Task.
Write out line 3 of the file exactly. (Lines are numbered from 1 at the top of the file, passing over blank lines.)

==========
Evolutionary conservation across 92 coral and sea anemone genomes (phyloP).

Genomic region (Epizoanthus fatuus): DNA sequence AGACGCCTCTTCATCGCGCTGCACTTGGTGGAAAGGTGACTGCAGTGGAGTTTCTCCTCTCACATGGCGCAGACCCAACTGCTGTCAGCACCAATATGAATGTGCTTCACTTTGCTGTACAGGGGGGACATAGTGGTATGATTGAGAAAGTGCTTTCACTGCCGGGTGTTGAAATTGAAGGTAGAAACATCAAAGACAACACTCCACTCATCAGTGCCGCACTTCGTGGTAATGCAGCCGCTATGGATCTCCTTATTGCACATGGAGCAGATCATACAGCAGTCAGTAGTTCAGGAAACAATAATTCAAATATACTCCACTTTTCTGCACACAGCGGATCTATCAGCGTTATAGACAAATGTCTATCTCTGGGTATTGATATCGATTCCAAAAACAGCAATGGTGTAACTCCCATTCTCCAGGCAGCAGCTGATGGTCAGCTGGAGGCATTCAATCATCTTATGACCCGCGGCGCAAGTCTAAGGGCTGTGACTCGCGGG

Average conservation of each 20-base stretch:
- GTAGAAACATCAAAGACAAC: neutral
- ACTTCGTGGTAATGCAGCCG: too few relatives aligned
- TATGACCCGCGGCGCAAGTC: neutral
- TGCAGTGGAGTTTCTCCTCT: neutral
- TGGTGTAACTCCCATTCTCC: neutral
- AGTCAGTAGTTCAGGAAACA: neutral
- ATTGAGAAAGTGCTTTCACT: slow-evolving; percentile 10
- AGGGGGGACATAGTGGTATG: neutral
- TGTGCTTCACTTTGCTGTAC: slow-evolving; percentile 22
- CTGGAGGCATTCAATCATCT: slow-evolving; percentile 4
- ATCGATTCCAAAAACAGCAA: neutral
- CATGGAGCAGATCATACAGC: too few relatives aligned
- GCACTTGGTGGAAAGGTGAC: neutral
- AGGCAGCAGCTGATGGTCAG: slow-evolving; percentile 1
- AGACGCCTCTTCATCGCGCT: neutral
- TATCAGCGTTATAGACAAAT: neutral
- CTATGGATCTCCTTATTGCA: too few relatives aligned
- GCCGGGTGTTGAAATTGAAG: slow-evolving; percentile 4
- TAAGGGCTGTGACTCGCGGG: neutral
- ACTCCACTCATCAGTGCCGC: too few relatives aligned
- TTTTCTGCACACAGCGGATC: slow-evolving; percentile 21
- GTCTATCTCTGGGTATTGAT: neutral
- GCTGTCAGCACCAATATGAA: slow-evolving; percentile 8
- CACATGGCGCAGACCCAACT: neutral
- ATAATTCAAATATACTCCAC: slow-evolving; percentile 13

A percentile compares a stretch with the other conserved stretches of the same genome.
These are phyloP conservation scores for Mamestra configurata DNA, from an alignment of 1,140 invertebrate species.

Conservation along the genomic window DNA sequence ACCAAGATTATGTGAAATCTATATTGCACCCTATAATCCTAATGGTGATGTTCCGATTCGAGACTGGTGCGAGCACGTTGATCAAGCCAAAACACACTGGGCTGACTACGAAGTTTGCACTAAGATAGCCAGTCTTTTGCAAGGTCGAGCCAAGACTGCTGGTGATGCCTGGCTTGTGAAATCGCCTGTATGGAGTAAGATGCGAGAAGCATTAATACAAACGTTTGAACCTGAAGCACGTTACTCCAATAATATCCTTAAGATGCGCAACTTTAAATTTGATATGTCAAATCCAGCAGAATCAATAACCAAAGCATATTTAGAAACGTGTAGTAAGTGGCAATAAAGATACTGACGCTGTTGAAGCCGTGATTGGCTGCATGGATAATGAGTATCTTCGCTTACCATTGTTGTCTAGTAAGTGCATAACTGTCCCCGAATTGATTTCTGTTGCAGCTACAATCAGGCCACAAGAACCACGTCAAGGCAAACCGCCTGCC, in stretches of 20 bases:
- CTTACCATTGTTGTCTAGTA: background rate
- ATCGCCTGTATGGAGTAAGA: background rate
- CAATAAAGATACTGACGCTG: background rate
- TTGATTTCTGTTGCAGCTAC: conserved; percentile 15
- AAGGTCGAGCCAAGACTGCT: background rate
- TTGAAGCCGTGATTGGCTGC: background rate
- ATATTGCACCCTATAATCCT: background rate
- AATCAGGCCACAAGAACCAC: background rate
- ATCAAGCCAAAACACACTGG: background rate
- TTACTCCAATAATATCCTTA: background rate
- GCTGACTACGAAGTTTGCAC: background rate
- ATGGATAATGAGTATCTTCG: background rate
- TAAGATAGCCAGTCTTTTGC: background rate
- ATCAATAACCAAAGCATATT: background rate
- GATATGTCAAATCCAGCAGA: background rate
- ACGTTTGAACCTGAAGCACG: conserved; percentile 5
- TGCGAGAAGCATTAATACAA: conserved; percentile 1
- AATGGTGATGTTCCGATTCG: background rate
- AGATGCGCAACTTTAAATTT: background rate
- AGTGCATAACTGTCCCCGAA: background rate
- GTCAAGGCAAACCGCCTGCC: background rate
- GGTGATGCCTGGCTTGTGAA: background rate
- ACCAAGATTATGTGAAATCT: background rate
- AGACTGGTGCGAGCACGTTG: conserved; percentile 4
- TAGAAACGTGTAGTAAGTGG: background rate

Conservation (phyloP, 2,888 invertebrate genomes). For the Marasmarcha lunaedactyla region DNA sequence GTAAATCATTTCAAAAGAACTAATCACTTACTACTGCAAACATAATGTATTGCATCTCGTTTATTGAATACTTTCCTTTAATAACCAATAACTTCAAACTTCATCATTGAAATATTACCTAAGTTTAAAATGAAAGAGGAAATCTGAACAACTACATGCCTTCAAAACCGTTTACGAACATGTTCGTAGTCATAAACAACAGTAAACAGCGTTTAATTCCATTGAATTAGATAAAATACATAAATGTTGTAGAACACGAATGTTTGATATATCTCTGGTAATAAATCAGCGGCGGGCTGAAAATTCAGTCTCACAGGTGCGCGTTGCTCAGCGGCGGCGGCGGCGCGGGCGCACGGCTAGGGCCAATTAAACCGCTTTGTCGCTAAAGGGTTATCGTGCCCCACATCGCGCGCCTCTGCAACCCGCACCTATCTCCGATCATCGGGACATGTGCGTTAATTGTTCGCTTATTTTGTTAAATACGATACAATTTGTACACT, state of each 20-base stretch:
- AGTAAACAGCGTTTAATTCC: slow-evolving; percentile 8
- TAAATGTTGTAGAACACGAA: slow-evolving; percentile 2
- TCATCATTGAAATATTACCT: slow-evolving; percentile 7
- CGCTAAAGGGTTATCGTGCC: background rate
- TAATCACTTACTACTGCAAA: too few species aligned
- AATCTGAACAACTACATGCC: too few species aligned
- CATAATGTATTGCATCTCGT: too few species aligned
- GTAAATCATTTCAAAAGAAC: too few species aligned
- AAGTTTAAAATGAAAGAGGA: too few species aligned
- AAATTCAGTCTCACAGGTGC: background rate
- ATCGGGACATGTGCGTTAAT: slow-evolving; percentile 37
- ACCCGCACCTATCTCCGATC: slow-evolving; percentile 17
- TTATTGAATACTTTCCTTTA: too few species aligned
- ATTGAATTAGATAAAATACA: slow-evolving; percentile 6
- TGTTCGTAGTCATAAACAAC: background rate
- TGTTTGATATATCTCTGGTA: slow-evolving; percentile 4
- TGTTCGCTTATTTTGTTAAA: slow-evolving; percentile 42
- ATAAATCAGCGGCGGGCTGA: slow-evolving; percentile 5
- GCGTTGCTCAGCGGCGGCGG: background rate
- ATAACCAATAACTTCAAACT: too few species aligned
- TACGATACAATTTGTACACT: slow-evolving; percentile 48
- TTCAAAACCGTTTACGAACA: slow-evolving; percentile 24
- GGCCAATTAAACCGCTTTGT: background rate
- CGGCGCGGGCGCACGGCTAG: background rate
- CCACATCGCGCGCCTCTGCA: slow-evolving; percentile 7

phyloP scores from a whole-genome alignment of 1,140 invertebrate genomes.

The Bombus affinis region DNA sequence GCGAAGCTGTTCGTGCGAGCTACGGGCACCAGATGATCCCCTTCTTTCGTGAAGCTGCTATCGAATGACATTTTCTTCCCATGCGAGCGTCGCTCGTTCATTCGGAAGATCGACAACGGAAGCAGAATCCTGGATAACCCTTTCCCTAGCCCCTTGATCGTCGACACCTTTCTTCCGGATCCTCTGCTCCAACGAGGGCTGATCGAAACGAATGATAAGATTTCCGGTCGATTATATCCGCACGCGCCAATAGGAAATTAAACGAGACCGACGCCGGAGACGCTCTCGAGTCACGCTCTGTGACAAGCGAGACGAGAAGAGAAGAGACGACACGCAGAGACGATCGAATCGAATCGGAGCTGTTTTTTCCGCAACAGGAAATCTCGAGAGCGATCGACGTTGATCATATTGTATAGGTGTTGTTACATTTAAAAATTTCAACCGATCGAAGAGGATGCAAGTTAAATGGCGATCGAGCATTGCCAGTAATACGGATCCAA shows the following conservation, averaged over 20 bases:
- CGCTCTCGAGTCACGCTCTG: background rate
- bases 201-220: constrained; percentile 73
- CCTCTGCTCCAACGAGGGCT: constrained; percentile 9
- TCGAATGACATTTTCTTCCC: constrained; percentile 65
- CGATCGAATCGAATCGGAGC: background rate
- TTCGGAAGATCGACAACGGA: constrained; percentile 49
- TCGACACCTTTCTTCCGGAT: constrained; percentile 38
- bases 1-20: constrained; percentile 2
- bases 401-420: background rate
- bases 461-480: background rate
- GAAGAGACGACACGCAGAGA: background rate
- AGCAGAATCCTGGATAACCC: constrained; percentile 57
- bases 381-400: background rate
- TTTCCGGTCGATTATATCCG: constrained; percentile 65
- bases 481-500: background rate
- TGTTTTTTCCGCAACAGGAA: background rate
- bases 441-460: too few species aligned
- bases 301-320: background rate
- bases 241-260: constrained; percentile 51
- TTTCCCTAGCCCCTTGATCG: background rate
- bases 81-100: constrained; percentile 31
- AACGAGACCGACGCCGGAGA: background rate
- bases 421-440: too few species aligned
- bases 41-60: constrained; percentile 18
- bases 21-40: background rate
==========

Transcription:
Average conservation of each 20-base stretch: